There is a direct relation between creating jobs and developing Ohio’s workforce. Available jobs are essentially worthless unless there is a trained and capable workforce ready to fill them. Likewise, training individuals for the workforce is only as valuable as the number of jobs they can attain.

During the past year, job creation has been the top priority of House Republicans. Specifically, the goal from the first day of session last year has been on discovering ways to decrease the cost of doing business in Ohio, which in recent years has been anything but friendly to small businesses. Too much government and not enough freedom in the private sector equate to a sluggish economy and a citizenry interested in finding ways out of the state.

As we now move forward into the second half of the 129th General Assembly, I am proud of the progress that Ohio has made. Through the creation of JobsOhio and other pieces of business-friendly legislation, including tax credits and reductions, the state of Ohio has seen its unemployment rate drop from 10.6 percent two years ago to 7.7 percent today. Also in that time, more than 21,000 jobs have been created in the state, resulting in Ohio moving up 39 places (from 48th to 9th) in job creation nationwide.

With new jobs being created, we now have to focus on filling them. It is not the government’s job to place people into job positions, but elected officials should make it a priority to do everything in their power to help those looking for work find the jobs that are available. This includes not only informing the public of the available jobs, but also ensuring that the talents of the workforce correlate to the market’s needs. It is in everyone’s best interest that this be given considerable attention.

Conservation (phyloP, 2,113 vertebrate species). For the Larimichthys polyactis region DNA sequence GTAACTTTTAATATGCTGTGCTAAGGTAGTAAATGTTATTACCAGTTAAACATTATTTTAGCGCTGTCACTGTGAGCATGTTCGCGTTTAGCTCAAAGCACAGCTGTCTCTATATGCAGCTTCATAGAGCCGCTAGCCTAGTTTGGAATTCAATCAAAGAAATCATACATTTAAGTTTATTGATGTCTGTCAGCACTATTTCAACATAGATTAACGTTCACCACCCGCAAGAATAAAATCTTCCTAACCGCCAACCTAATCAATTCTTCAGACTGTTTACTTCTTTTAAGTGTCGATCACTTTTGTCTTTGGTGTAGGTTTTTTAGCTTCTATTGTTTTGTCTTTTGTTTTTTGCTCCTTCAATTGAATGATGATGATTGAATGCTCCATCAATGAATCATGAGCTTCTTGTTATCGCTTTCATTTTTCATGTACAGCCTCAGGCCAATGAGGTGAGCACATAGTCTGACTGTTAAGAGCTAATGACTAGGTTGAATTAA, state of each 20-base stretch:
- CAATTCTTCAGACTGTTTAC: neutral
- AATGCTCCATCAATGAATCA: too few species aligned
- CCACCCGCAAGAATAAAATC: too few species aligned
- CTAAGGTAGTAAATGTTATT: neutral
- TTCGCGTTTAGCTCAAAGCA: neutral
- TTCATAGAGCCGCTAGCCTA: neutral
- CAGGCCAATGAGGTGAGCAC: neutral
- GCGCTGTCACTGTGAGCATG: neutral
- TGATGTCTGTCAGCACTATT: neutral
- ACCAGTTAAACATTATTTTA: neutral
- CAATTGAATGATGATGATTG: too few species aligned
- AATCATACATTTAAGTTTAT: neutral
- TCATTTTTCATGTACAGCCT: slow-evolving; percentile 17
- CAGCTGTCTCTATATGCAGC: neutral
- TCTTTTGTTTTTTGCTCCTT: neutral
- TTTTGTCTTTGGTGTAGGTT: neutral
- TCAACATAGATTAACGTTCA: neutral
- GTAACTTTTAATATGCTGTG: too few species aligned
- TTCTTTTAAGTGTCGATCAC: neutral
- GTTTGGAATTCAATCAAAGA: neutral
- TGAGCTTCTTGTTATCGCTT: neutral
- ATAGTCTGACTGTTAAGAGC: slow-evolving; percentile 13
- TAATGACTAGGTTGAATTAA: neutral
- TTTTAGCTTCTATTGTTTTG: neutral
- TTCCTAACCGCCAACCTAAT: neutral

The House has moved forward on this mission, beginning with the creation of the Workforce Development Study Committee. This committee held hearings throughout Ohio late last year and received input from employers, job seekers and anyone else who had ideas about strengthening our state’s workforce development program. Currently, Ohio has 77 different workforce development programs spanning 13 state agencies. Anyone can see how this might lead to inefficiency, ineffectiveness and a lack of accountability.

As we progress into 2012, the House will focus on consolidating some of these programs and eliminating those that are either redundant or obsolete. Part of this effort will include finding ways to enhance communication between the agencies and programs, as well as adopting strategies that have been proven to work.

Instead of looking for ways to regulate people and businesses, government should be committed to working with our citizens to ensure that the Ohio that our children and grandchildren grow up in is a thriving environment to find jobs and raise their families. A refusal to make substantive changes to the current system will only result in future generations raising their families elsewhere.


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